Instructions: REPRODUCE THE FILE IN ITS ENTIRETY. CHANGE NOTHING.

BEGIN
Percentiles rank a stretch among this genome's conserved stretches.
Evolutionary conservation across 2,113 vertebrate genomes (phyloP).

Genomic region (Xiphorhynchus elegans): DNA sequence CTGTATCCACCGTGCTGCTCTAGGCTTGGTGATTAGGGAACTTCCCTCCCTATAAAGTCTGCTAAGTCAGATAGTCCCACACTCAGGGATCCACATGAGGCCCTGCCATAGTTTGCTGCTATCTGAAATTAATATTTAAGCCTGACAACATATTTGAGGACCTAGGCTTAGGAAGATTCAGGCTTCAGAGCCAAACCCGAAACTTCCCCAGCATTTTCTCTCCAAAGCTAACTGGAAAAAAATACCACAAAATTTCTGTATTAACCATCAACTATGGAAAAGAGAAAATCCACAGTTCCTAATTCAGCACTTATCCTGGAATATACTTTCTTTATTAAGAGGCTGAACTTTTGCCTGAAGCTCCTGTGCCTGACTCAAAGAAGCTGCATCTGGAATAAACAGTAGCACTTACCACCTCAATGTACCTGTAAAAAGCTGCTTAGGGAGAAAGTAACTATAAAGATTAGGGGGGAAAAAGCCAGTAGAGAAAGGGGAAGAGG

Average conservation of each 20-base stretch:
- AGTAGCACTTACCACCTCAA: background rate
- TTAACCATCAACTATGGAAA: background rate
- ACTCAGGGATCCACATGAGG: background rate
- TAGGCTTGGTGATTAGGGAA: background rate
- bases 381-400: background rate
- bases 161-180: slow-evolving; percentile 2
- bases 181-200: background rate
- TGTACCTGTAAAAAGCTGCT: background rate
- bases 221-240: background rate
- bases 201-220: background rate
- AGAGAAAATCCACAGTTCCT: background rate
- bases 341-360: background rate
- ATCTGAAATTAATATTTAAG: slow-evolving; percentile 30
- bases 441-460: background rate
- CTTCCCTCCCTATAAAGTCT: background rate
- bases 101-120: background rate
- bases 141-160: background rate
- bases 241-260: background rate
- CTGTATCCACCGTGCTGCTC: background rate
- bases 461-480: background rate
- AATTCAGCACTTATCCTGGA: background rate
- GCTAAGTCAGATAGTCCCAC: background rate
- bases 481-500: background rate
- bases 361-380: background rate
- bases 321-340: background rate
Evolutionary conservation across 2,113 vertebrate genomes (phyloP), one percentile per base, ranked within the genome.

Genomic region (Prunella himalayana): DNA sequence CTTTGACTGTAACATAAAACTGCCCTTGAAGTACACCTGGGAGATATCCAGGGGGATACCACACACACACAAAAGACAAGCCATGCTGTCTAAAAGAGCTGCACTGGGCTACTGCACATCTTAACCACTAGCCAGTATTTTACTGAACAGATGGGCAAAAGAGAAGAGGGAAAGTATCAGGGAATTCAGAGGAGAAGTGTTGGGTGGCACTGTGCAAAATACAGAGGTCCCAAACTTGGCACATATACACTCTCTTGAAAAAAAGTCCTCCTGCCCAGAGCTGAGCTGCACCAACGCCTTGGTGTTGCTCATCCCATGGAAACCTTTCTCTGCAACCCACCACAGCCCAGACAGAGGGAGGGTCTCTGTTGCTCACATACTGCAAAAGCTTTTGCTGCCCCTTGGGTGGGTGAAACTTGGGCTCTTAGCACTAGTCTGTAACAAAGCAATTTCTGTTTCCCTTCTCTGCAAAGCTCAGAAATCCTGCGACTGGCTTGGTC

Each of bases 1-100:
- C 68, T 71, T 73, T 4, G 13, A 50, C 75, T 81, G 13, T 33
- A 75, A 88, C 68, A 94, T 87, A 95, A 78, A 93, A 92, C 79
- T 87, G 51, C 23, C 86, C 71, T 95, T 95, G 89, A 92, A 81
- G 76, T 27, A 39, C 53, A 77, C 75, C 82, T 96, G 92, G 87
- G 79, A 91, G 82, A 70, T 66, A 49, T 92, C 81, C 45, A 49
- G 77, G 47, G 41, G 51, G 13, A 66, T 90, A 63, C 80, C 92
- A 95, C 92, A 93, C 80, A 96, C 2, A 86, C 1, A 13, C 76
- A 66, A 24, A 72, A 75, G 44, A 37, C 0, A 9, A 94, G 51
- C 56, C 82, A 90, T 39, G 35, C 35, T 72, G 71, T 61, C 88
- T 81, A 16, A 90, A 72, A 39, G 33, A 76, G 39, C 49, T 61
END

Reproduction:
Percentiles rank a stretch among this genome's conserved stretches.
Evolutionary conservation across 2,113 vertebrate genomes (phyloP).

Genomic region (Xiphorhynchus elegans): DNA sequence CTGTATCCACCGTGCTGCTCTAGGCTTGGTGATTAGGGAACTTCCCTCCCTATAAAGTCTGCTAAGTCAGATAGTCCCACACTCAGGGATCCACATGAGGCCCTGCCATAGTTTGCTGCTATCTGAAATTAATATTTAAGCCTGACAACATATTTGAGGACCTAGGCTTAGGAAGATTCAGGCTTCAGAGCCAAACCCGAAACTTCCCCAGCATTTTCTCTCCAAAGCTAACTGGAAAAAAATACCACAAAATTTCTGTATTAACCATCAACTATGGAAAAGAGAAAATCCACAGTTCCTAATTCAGCACTTATCCTGGAATATACTTTCTTTATTAAGAGGCTGAACTTTTGCCTGAAGCTCCTGTGCCTGACTCAAAGAAGCTGCATCTGGAATAAACAGTAGCACTTACCACCTCAATGTACCTGTAAAAAGCTGCTTAGGGAGAAAGTAACTATAAAGATTAGGGGGGAAAAAGCCAGTAGAGAAAGGGGAAGAGG

Average conservation of each 20-base stretch:
- AGTAGCACTTACCACCTCAA: background rate
- TTAACCATCAACTATGGAAA: background rate
- ACTCAGGGATCCACATGAGG: background rate
- TAGGCTTGGTGATTAGGGAA: background rate
- bases 381-400: background rate
- bases 161-180: slow-evolving; percentile 2
- bases 181-200: background rate
- TGTACCTGTAAAAAGCTGCT: background rate
- bases 221-240: background rate
- bases 201-220: background rate
- AGAGAAAATCCACAGTTCCT: background rate
- bases 341-360: background rate
- ATCTGAAATTAATATTTAAG: slow-evolving; percentile 30
- bases 441-460: background rate
- CTTCCCTCCCTATAAAGTCT: background rate
- bases 101-120: background rate
- bases 141-160: background rate
- bases 241-260: background rate
- CTGTATCCACCGTGCTGCTC: background rate
- bases 461-480: background rate
- AATTCAGCACTTATCCTGGA: background rate
- GCTAAGTCAGATAGTCCCAC: background rate
- bases 481-500: background rate
- bases 361-380: background rate
- bases 321-340: background rate
Evolutionary conservation across 2,113 vertebrate genomes (phyloP), one percentile per base, ranked within the genome.

Genomic region (Prunella himalayana): DNA sequence CTTTGACTGTAACATAAAACTGCCCTTGAAGTACACCTGGGAGATATCCAGGGGGATACCACACACACACAAAAGACAAGCCATGCTGTCTAAAAGAGCTGCACTGGGCTACTGCACATCTTAACCACTAGCCAGTATTTTACTGAACAGATGGGCAAAAGAGAAGAGGGAAAGTATCAGGGAATTCAGAGGAGAAGTGTTGGGTGGCACTGTGCAAAATACAGAGGTCCCAAACTTGGCACATATACACTCTCTTGAAAAAAAGTCCTCCTGCCCAGAGCTGAGCTGCACCAACGCCTTGGTGTTGCTCATCCCATGGAAACCTTTCTCTGCAACCCACCACAGCCCAGACAGAGGGAGGGTCTCTGTTGCTCACATACTGCAAAAGCTTTTGCTGCCCCTTGGGTGGGTGAAACTTGGGCTCTTAGCACTAGTCTGTAACAAAGCAATTTCTGTTTCCCTTCTCTGCAAAGCTCAGAAATCCTGCGACTGGCTTGGTC

Each of bases 1-100:
- C 68, T 71, T 73, T 4, G 13, A 50, C 75, T 81, G 13, T 33
- A 75, A 88, C 68, A 94, T 87, A 95, A 78, A 93, A 92, C 79
- T 87, G 51, C 23, C 86, C 71, T 95, T 95, G 89, A 92, A 81
- G 76, T 27, A 39, C 53, A 77, C 75, C 82, T 96, G 92, G 87
- G 79, A 91, G 82, A 70, T 66, A 49, T 92, C 81, C 45, A 49
- G 77, G 47, G 41, G 51, G 13, A 66, T 90, A 63, C 80, C 92
- A 95, C 92, A 93, C 80, A 96, C 2, A 86, C 1, A 13, C 76
- A 66, A 24, A 72, A 75, G 44, A 37, C 0, A 9, A 94, G 51
- C 56, C 82, A 90, T 39, G 35, C 35, T 72, G 71, T 61, C 88
- T 81, A 16, A 90, A 72, A 39, G 33, A 76, G 39, C 49, T 61